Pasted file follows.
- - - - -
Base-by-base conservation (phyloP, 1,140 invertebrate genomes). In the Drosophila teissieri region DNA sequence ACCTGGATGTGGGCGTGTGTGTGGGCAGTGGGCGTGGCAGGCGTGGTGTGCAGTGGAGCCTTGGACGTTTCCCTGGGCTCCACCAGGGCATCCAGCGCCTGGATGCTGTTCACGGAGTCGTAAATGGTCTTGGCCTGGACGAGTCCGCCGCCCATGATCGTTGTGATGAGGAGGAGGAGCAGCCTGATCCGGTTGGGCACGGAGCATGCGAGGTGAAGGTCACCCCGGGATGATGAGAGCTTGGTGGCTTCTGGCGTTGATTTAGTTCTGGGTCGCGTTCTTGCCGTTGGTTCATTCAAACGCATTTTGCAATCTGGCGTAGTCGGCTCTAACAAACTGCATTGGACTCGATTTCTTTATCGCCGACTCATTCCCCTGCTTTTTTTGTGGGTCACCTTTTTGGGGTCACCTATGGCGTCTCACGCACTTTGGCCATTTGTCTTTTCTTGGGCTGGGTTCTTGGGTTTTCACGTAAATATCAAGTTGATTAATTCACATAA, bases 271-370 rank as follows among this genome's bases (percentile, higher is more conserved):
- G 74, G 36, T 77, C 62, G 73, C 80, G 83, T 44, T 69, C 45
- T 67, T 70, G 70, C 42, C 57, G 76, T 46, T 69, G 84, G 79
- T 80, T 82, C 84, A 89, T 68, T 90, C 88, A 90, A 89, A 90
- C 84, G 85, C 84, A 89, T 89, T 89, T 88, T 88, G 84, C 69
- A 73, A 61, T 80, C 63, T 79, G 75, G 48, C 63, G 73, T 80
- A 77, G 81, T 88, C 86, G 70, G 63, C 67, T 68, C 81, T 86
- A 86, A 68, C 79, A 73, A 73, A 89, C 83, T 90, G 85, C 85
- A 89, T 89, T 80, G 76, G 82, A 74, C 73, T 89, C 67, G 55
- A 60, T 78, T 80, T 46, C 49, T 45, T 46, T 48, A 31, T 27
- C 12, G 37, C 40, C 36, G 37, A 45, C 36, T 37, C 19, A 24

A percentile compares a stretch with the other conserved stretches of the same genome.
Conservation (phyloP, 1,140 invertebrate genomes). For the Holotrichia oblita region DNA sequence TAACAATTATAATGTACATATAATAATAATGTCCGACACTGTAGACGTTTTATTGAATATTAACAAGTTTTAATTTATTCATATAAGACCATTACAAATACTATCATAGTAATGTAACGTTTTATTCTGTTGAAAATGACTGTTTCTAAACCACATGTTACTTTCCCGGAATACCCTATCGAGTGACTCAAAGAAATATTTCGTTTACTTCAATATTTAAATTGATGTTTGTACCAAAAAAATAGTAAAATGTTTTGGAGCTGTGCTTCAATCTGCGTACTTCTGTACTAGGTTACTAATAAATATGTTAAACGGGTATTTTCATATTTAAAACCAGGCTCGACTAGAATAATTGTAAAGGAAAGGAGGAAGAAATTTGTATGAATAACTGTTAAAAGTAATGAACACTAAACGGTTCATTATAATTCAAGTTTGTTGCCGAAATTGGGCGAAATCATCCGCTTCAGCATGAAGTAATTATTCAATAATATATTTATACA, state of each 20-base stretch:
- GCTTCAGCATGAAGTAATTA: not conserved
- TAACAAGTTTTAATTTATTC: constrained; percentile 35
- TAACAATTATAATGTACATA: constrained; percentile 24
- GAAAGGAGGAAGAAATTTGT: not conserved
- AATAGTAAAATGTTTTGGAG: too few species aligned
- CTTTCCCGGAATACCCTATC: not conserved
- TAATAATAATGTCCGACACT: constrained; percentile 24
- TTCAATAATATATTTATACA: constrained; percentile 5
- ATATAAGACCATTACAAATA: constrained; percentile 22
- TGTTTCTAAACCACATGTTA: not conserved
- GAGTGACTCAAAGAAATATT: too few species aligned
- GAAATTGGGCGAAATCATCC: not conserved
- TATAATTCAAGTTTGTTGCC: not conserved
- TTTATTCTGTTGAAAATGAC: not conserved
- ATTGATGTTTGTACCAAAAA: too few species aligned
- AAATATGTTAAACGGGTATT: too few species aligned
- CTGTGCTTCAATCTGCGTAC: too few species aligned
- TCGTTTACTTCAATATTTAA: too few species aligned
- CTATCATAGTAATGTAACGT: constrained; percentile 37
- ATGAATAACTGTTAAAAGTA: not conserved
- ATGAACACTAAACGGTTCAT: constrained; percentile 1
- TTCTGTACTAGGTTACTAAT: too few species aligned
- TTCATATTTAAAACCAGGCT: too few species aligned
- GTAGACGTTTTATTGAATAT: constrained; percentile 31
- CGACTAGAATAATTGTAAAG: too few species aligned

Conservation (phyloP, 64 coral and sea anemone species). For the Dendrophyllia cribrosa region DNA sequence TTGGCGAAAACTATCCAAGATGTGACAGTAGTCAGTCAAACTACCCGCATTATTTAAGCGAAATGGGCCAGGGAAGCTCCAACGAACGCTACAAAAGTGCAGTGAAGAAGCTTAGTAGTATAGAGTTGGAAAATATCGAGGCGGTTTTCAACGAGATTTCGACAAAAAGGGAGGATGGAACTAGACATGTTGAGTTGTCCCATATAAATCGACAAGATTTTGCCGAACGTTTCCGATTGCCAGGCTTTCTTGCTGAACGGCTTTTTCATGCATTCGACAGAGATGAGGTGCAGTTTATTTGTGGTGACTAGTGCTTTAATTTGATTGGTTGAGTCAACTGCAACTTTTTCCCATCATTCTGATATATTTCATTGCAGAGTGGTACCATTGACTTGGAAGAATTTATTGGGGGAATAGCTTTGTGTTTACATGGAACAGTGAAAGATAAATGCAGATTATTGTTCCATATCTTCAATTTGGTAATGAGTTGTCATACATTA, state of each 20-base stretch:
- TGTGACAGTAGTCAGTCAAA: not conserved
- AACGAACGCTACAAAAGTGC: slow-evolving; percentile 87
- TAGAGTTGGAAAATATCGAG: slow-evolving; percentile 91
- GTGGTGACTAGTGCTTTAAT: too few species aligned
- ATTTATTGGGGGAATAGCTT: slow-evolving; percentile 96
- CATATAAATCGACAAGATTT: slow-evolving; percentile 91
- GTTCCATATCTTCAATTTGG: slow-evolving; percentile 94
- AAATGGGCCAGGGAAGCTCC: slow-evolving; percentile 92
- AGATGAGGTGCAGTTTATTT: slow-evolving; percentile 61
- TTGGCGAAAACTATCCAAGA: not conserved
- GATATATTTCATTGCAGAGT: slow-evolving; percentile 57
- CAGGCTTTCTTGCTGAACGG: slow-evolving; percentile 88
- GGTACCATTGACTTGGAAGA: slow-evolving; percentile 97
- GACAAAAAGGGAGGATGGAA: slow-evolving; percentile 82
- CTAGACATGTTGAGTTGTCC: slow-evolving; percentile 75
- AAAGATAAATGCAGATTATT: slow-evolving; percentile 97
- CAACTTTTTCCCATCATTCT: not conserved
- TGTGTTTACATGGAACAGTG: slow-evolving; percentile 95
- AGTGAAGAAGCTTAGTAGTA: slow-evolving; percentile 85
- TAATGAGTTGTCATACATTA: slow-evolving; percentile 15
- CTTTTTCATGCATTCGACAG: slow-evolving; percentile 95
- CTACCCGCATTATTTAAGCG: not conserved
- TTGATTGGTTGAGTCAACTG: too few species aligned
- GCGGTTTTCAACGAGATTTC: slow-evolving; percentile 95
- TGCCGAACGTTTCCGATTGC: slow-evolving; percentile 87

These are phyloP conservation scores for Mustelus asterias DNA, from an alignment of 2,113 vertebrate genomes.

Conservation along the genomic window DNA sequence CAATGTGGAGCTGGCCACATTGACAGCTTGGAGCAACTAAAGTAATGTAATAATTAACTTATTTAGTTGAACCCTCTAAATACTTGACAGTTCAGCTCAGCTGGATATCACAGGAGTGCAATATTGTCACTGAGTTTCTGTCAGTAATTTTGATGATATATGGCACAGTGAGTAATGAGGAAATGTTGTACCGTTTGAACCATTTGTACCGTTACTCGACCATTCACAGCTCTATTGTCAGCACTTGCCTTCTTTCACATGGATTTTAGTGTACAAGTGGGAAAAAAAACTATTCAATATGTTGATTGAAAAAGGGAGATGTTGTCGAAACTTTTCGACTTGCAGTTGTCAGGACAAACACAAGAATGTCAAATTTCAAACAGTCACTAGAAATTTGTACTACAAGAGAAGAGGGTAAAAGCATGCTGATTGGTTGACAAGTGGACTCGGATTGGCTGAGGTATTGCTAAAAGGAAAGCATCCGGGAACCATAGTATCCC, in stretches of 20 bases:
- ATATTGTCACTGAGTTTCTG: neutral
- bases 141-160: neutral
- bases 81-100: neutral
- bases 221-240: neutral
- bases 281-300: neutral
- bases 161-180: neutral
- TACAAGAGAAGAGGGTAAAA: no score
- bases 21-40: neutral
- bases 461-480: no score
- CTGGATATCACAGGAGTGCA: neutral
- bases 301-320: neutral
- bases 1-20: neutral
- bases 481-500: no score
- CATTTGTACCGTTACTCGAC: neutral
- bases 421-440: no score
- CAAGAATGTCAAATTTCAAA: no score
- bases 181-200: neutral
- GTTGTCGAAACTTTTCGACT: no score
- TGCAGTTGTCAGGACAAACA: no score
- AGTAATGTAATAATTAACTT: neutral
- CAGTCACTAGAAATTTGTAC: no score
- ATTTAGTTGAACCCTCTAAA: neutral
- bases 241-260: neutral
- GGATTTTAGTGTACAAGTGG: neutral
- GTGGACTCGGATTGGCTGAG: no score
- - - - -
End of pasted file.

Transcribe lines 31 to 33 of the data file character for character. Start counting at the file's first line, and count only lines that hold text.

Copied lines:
- TCGTTTACTTCAATATTTAA: too few species aligned
- CTATCATAGTAATGTAACGT: constrained; percentile 37
- ATGAATAACTGTTAAAAGTA: not conserved